• Manufacturers have rejected the proposed Value Added Tax refund formula, citing a deeper negative impact on their cash flow and liquidity.
Manufacturers have rejected the proposed Value Added Tax refund formula, citing a deeper negative impact on their cash flow and liquidity.
The National Treasury, in the VAT Amendment Regulations, 2019 want to retain the 2017 formula on tax refunds that ensure traders only claim refunds for zero-rated supplies as part of the VAT regulations.
This in addition to reduction in VAT withholding from six per cent to two per cent.
Kenya Association of Manufacturers however told the Star, the system would further shrink their returns and discourage investments.
KAM said the government would rather return to the previous system where it was based on difference between output and input tax applied before September 2017.
The system imposed in 2017, has posed to challenges to sector among them huge credits to the businesses.
In a statement, KAM said it was punitive to manufacturers, those exporting their manufactured goods.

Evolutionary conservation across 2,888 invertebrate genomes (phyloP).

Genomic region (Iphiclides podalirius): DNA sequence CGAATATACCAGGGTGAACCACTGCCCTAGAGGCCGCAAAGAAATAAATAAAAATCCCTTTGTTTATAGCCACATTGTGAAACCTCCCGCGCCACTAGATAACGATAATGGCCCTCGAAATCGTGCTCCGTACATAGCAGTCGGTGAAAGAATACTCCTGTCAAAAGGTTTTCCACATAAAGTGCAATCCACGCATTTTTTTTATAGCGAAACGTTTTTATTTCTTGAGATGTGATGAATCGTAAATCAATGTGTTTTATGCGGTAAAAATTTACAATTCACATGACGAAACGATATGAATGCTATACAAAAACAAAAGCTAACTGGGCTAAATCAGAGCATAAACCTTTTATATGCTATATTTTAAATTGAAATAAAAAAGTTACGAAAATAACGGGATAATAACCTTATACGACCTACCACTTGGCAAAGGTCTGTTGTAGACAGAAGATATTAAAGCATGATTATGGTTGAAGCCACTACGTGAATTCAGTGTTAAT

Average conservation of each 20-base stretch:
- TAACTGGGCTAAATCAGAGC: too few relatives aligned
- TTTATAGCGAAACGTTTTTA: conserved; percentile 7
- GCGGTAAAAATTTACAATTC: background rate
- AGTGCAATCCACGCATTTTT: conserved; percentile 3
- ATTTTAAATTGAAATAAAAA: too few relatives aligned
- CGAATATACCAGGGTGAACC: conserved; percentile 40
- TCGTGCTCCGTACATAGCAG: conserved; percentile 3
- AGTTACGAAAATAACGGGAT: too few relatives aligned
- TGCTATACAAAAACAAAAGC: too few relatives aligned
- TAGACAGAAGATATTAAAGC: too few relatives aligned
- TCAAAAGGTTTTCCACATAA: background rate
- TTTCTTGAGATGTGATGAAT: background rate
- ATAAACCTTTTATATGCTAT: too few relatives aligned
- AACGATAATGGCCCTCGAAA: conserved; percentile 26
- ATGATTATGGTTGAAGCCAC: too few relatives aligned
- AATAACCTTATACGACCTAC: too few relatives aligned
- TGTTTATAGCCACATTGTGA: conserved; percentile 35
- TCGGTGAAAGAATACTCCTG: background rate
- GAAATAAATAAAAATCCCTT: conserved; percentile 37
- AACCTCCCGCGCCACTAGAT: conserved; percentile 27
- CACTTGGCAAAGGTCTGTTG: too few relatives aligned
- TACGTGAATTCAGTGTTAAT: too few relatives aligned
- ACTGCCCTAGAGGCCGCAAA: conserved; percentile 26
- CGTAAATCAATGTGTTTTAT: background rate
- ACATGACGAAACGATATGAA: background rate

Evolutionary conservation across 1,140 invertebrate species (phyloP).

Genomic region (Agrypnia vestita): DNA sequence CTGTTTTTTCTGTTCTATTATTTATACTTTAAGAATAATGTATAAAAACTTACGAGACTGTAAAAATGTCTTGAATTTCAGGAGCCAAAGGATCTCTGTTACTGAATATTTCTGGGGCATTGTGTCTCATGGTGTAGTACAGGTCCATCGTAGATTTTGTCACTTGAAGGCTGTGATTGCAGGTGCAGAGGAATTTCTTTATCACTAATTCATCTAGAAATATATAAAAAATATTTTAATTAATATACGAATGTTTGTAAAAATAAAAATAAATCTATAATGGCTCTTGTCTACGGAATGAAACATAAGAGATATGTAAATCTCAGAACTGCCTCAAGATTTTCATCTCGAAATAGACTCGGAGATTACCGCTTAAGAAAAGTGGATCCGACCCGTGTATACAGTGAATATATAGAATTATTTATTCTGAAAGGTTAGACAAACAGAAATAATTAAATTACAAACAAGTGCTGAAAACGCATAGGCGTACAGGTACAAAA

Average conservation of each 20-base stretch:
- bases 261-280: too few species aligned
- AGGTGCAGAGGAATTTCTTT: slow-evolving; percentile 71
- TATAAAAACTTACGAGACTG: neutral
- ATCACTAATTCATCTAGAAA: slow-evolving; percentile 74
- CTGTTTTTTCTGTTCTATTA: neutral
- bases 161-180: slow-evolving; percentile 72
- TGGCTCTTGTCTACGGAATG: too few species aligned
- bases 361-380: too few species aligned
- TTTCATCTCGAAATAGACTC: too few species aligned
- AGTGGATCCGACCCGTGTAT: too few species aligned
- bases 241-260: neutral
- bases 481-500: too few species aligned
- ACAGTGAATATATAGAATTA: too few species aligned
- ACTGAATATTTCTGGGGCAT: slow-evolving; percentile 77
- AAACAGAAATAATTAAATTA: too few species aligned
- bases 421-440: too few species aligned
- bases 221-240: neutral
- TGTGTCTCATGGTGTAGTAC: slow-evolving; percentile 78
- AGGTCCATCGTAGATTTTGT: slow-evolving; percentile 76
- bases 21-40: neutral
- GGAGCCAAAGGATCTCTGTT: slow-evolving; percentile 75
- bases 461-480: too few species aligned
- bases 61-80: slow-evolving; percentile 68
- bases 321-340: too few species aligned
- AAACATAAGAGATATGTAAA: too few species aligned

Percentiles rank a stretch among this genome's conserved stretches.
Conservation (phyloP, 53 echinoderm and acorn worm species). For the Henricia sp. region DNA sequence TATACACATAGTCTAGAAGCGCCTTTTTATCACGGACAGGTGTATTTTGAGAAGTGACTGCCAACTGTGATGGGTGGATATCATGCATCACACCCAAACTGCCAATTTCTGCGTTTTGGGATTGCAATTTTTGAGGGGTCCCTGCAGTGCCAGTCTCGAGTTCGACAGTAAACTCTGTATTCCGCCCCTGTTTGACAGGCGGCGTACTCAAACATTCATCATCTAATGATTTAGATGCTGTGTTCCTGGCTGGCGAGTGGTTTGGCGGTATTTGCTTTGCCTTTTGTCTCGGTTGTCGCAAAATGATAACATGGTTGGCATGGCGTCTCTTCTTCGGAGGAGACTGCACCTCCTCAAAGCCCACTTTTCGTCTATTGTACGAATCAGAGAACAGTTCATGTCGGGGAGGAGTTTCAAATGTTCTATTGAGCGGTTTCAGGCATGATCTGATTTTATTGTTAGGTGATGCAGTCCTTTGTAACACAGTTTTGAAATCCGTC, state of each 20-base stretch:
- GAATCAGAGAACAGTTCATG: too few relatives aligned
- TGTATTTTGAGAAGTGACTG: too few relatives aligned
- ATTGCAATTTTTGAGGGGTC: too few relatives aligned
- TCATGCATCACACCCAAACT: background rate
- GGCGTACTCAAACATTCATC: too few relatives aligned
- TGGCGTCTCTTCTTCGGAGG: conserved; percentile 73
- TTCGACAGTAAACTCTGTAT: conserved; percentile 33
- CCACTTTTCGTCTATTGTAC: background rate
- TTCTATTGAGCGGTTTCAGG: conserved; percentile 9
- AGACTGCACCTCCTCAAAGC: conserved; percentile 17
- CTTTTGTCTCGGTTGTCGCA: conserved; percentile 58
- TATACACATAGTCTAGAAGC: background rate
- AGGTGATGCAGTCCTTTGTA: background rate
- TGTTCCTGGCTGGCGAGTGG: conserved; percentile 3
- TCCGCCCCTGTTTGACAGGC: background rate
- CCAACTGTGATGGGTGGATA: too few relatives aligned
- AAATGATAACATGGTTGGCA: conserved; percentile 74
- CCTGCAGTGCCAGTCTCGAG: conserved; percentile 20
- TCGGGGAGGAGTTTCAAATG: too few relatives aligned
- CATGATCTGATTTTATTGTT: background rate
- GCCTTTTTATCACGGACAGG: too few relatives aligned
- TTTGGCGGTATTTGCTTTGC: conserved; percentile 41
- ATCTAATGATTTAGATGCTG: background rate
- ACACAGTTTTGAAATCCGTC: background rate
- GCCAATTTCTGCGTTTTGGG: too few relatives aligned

They said the current VAT export refund formula is a disincentive to exports because as manufacturers increase their domestic sales and export volumes, input VAT claims on exports increase
“As a result, some manufacturers have stopped exporting in order to reduce the impact of non-refunded excess VAT on their cash flows,” it read.
KAM said they new formula reintroduced is not different to one introduced in 2017.
The changes to reduce the withholding VAT tax to two per cent eliminate the need for Kenya Revenue Authority to make refunds and accumulated credits.
The sectors data indicate that 23 manufacturers were owed Sh3.59 billion by August 2018, comprising of Sh2.68 billion in withholding VAT dues and Sh908.6 million in VAT export refund claims.
The VAT refunds owed in billions has led to a huge financing gap with companies forced to finance their operations at the market-rate loans.
According to a report by Cytonn Investments, the industry contributed majorly to the high Non-Performing Loansratio for banks in the three months of the year to 10.4 per cent, from 9.6 per cent in Q1 2018.
Bad loans in the sector stood at Sh51.6 billion in June 2018 from Sh39.6 billion in December 2017 and Sh37.1 billion recorded i n September the same year.
Its demand for credit is expected to increase despite the slow economic recovery.
According to KRA Service Charter, refunds should be paid within a period of 60 - 90 days, but this period is surpassed most times.
“Some of the reasons for the delay include the requirement that money must be remitted to the exchequer before it is released by the National Treasury to be paid back to the claimant through KRA," it added.